The output voltage range of the mezzanine board is ±5 volts. With Analog Devices’ ADR4525BRZ-R7 2.5 volt voltage reference, the AD7172-2 ADC’s input range is ±2.5 volts. The 10 kΩ/10 kΩ matched resistor divider attenuates the output of the mezzanine board by a factor of two. To minimize ADC offset errors, an Analog Devices ADG1419BRMZ-REEL7 analog single-pole/double-throw (SPDT) switch shorts the input of the resistor divider to ground. This configuration allows the removal of the measured the ADC and resistor divider offset error. The ADA4530-1’s own circuitry generates the remaining offset.

Power management

The power management portion of the spectrophotometer femtoamp detector stage powers all components on the mezzanine and data acquisition boards. The power management section, on the data acquisition board, derives its power from a 9 volt external DC power supply (Figure 8).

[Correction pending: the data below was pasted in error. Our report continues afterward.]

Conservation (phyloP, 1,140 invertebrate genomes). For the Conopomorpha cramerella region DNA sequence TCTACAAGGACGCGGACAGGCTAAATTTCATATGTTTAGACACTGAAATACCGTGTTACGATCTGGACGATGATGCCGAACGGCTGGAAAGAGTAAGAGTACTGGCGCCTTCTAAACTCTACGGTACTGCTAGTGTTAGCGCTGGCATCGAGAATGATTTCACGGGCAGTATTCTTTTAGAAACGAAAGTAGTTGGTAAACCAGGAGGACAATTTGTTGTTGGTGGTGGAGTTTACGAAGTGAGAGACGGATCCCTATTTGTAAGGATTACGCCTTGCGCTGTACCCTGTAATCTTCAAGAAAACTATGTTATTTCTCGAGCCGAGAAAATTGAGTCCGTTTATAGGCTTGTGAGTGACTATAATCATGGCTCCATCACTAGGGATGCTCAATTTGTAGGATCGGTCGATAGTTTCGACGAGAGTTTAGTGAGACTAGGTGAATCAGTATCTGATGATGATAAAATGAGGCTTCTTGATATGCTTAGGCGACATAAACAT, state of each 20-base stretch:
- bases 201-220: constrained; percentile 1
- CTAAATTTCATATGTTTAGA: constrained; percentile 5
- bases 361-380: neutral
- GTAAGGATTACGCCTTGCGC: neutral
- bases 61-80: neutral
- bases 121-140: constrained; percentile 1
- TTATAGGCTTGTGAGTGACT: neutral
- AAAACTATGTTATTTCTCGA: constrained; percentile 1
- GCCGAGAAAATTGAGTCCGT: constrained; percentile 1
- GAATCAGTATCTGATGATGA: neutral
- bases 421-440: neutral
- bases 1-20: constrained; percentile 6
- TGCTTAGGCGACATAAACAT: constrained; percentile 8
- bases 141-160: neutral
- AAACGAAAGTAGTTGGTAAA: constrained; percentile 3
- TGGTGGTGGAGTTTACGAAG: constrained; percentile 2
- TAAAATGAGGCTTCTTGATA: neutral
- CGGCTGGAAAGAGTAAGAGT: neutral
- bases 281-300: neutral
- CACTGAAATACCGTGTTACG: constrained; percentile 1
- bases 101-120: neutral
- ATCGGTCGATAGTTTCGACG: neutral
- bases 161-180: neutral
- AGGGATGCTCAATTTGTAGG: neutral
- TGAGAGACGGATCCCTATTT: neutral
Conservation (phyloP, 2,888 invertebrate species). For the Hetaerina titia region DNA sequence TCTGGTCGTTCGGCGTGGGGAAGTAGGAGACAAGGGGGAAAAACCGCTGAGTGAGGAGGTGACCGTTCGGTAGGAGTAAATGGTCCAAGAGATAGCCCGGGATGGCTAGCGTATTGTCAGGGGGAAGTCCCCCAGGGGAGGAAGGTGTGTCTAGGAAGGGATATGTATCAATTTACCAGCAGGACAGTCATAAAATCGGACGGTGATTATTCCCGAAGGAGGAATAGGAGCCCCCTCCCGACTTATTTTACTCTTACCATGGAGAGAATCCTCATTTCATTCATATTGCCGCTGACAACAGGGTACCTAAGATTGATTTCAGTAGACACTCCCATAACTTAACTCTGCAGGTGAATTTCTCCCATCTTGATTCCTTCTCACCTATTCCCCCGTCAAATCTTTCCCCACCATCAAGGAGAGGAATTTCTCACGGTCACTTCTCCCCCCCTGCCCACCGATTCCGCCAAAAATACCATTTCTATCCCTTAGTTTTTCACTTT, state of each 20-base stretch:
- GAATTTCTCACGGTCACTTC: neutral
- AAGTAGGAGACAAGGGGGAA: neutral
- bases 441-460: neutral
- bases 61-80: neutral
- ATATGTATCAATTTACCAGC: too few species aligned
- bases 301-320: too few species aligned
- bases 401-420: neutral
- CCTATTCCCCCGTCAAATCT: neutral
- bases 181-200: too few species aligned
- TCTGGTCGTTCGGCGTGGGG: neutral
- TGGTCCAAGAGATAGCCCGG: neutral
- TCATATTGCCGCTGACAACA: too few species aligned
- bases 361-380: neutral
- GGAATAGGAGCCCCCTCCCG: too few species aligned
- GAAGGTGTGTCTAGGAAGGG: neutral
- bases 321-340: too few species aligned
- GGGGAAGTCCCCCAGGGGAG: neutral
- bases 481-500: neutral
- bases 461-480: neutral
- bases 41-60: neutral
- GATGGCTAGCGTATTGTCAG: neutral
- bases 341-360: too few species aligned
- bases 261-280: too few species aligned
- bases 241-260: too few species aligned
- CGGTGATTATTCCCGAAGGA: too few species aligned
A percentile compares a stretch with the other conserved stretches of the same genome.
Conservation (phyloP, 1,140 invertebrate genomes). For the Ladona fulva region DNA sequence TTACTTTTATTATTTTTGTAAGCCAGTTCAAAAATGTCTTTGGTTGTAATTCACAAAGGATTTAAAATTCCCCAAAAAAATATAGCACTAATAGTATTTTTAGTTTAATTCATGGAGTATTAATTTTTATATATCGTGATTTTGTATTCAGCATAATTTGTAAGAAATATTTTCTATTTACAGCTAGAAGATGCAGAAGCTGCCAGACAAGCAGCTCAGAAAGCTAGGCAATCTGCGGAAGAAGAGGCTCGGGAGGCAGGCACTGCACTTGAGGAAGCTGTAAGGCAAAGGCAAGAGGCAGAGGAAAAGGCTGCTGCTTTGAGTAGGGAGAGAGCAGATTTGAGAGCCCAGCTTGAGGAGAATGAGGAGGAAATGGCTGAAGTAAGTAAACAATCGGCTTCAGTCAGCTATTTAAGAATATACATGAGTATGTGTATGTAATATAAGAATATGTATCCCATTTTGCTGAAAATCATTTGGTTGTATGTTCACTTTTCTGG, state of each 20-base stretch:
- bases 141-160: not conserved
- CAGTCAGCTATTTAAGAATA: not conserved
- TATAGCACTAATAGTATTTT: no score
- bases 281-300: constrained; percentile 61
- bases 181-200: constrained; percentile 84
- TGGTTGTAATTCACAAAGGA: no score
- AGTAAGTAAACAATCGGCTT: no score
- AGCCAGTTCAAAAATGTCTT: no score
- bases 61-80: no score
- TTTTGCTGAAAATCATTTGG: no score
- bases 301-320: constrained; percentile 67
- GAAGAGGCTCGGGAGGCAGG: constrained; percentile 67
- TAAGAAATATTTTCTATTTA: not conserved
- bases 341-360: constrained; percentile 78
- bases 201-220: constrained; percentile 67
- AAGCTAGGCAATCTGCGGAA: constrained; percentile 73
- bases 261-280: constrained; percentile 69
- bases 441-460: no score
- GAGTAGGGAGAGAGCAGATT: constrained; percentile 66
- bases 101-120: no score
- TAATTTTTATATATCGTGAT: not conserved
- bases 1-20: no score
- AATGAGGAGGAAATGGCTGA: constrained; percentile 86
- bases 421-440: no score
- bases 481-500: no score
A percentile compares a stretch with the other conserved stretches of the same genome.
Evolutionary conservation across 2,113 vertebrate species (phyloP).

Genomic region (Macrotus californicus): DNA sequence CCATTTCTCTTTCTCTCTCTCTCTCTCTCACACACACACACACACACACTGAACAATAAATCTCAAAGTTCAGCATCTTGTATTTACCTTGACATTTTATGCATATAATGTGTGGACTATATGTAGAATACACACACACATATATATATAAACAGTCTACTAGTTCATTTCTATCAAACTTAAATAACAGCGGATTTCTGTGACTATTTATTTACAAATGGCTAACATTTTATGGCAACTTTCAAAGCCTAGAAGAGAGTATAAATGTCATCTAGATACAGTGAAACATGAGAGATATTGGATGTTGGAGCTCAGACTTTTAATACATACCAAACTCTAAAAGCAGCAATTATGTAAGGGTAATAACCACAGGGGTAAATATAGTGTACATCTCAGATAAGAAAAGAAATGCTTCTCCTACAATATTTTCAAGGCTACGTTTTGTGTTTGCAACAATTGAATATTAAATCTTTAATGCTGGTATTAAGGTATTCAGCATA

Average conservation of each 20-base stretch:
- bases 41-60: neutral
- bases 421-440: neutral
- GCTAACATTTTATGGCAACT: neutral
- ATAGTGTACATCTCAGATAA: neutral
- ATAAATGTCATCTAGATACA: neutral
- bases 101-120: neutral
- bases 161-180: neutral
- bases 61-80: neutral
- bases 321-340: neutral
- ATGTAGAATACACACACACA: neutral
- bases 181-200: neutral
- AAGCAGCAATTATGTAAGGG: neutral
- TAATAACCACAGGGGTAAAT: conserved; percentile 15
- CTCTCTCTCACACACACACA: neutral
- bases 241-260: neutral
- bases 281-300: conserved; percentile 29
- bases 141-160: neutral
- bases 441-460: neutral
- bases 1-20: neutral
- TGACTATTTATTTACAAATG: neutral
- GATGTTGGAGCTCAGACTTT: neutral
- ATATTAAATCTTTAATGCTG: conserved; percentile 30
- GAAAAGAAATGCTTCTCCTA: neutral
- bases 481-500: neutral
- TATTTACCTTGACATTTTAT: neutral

Diagram of power section of the spectrophotometer femtoamp detectorFigure 8: Using an external 9 volt input, the power section of the spectrophotometer femtoamp detector powers all components on the mezzanine and data acquisition boards using Analog Devices low dropout regulators (LDOs). (Image source: Analog Devices)

The input circuitry from the 9 volt external input to the board’s power ICs includes protection against overvoltage transients and reverse voltage. Three Analog Devices ADP7118ACPZN-R7 low-noise, LDO linear regulators generate 5 volts for the ADA4530-1 amplifier, 2.5 volts for the AD7172-2 ADC analog front-end, and 3.3 volts for the digital input/output lines and the Analog Devices ADUM3151BRSZ-RL7 digital isolators.

Testing the spectrophotometer detector circuit

The mezzanine board rides on top of the data acquisition board as shown in Figure 9.

Image of mezzanine board on top of the data acquisition boardFigure 9: The combination of the mezzanine and data acquisition pc boards before a shield is placed around the mezzanine board. (Image source: Analog Devices)

In Figure 9, the mezzanine board is shown with the shield removed. Once in place, the shield prevents interference at the input stage of the ADA4530-1 amplifier.